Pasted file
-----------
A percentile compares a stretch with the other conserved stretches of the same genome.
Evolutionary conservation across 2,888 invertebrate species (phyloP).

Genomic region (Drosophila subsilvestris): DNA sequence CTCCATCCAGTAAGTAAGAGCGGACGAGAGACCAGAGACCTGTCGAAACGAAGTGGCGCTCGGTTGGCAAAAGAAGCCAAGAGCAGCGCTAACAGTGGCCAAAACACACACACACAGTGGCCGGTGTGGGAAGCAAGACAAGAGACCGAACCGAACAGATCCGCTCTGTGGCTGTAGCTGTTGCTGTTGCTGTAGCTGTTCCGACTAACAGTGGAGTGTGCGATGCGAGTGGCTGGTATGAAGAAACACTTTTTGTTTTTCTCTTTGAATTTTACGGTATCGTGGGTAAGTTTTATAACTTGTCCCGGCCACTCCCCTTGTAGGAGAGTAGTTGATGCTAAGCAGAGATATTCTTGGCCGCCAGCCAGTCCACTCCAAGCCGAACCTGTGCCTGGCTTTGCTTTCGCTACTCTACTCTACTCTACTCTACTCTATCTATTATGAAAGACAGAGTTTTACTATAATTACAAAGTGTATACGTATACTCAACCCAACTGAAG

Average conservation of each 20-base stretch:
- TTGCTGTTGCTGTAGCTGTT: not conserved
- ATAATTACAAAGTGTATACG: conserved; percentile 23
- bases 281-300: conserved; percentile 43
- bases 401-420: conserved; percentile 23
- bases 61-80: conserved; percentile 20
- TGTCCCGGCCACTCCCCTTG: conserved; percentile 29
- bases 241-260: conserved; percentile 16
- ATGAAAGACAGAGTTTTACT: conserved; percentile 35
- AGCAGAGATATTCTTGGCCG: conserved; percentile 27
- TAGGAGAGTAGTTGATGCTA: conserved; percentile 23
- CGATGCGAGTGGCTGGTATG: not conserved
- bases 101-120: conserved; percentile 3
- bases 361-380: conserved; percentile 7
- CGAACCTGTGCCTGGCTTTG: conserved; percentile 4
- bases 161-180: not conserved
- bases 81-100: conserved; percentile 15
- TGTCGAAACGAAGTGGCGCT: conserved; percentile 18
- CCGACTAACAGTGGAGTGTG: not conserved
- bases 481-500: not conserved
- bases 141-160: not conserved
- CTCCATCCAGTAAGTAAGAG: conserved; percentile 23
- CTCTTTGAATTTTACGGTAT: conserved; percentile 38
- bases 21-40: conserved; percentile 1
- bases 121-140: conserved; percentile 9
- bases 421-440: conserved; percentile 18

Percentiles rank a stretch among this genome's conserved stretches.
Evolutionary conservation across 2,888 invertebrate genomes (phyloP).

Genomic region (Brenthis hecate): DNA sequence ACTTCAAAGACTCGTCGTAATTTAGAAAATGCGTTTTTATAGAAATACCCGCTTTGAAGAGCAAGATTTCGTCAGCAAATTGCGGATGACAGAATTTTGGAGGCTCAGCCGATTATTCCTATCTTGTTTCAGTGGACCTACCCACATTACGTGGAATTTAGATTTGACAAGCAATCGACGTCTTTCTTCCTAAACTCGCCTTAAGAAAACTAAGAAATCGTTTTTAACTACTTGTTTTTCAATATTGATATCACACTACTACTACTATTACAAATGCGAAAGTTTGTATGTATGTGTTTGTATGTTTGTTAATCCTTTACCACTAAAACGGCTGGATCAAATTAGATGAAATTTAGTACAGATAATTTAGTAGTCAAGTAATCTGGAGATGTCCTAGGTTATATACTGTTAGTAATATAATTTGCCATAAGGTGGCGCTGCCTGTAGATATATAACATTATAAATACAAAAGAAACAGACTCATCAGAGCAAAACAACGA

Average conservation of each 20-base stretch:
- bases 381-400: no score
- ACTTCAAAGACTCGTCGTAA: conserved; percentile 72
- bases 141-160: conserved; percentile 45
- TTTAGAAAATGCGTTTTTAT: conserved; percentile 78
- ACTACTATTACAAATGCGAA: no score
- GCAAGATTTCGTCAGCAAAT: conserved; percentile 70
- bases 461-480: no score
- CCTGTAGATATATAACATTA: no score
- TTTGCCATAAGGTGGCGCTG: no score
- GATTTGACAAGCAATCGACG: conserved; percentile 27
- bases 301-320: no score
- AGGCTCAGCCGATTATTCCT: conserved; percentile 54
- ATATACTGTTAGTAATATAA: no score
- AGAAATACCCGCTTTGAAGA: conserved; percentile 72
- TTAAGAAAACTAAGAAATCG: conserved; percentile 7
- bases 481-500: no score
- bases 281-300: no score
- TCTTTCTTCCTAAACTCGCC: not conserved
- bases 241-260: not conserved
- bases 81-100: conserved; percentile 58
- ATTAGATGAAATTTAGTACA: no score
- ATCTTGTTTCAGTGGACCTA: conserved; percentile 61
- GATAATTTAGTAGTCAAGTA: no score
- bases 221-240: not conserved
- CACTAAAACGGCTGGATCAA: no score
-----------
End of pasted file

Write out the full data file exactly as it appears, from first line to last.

A percentile compares a stretch with the other conserved stretches of the same genome.
Evolutionary conservation across 2,888 invertebrate species (phyloP).

Genomic region (Drosophila subsilvestris): DNA sequence CTCCATCCAGTAAGTAAGAGCGGACGAGAGACCAGAGACCTGTCGAAACGAAGTGGCGCTCGGTTGGCAAAAGAAGCCAAGAGCAGCGCTAACAGTGGCCAAAACACACACACACAGTGGCCGGTGTGGGAAGCAAGACAAGAGACCGAACCGAACAGATCCGCTCTGTGGCTGTAGCTGTTGCTGTTGCTGTAGCTGTTCCGACTAACAGTGGAGTGTGCGATGCGAGTGGCTGGTATGAAGAAACACTTTTTGTTTTTCTCTTTGAATTTTACGGTATCGTGGGTAAGTTTTATAACTTGTCCCGGCCACTCCCCTTGTAGGAGAGTAGTTGATGCTAAGCAGAGATATTCTTGGCCGCCAGCCAGTCCACTCCAAGCCGAACCTGTGCCTGGCTTTGCTTTCGCTACTCTACTCTACTCTACTCTACTCTATCTATTATGAAAGACAGAGTTTTACTATAATTACAAAGTGTATACGTATACTCAACCCAACTGAAG

Average conservation of each 20-base stretch:
- TTGCTGTTGCTGTAGCTGTT: not conserved
- ATAATTACAAAGTGTATACG: conserved; percentile 23
- bases 281-300: conserved; percentile 43
- bases 401-420: conserved; percentile 23
- bases 61-80: conserved; percentile 20
- TGTCCCGGCCACTCCCCTTG: conserved; percentile 29
- bases 241-260: conserved; percentile 16
- ATGAAAGACAGAGTTTTACT: conserved; percentile 35
- AGCAGAGATATTCTTGGCCG: conserved; percentile 27
- TAGGAGAGTAGTTGATGCTA: conserved; percentile 23
- CGATGCGAGTGGCTGGTATG: not conserved
- bases 101-120: conserved; percentile 3
- bases 361-380: conserved; percentile 7
- CGAACCTGTGCCTGGCTTTG: conserved; percentile 4
- bases 161-180: not conserved
- bases 81-100: conserved; percentile 15
- TGTCGAAACGAAGTGGCGCT: conserved; percentile 18
- CCGACTAACAGTGGAGTGTG: not conserved
- bases 481-500: not conserved
- bases 141-160: not conserved
- CTCCATCCAGTAAGTAAGAG: conserved; percentile 23
- CTCTTTGAATTTTACGGTAT: conserved; percentile 38
- bases 21-40: conserved; percentile 1
- bases 121-140: conserved; percentile 9
- bases 421-440: conserved; percentile 18

Percentiles rank a stretch among this genome's conserved stretches.
Evolutionary conservation across 2,888 invertebrate genomes (phyloP).

Genomic region (Brenthis hecate): DNA sequence ACTTCAAAGACTCGTCGTAATTTAGAAAATGCGTTTTTATAGAAATACCCGCTTTGAAGAGCAAGATTTCGTCAGCAAATTGCGGATGACAGAATTTTGGAGGCTCAGCCGATTATTCCTATCTTGTTTCAGTGGACCTACCCACATTACGTGGAATTTAGATTTGACAAGCAATCGACGTCTTTCTTCCTAAACTCGCCTTAAGAAAACTAAGAAATCGTTTTTAACTACTTGTTTTTCAATATTGATATCACACTACTACTACTATTACAAATGCGAAAGTTTGTATGTATGTGTTTGTATGTTTGTTAATCCTTTACCACTAAAACGGCTGGATCAAATTAGATGAAATTTAGTACAGATAATTTAGTAGTCAAGTAATCTGGAGATGTCCTAGGTTATATACTGTTAGTAATATAATTTGCCATAAGGTGGCGCTGCCTGTAGATATATAACATTATAAATACAAAAGAAACAGACTCATCAGAGCAAAACAACGA

Average conservation of each 20-base stretch:
- bases 381-400: no score
- ACTTCAAAGACTCGTCGTAA: conserved; percentile 72
- bases 141-160: conserved; percentile 45
- TTTAGAAAATGCGTTTTTAT: conserved; percentile 78
- ACTACTATTACAAATGCGAA: no score
- GCAAGATTTCGTCAGCAAAT: conserved; percentile 70
- bases 461-480: no score
- CCTGTAGATATATAACATTA: no score
- TTTGCCATAAGGTGGCGCTG: no score
- GATTTGACAAGCAATCGACG: conserved; percentile 27
- bases 301-320: no score
- AGGCTCAGCCGATTATTCCT: conserved; percentile 54
- ATATACTGTTAGTAATATAA: no score
- AGAAATACCCGCTTTGAAGA: conserved; percentile 72
- TTAAGAAAACTAAGAAATCG: conserved; percentile 7
- bases 481-500: no score
- bases 281-300: no score
- TCTTTCTTCCTAAACTCGCC: not conserved
- bases 241-260: not conserved
- bases 81-100: conserved; percentile 58
- ATTAGATGAAATTTAGTACA: no score
- ATCTTGTTTCAGTGGACCTA: conserved; percentile 61
- GATAATTTAGTAGTCAAGTA: no score
- bases 221-240: not conserved
- CACTAAAACGGCTGGATCAA: no score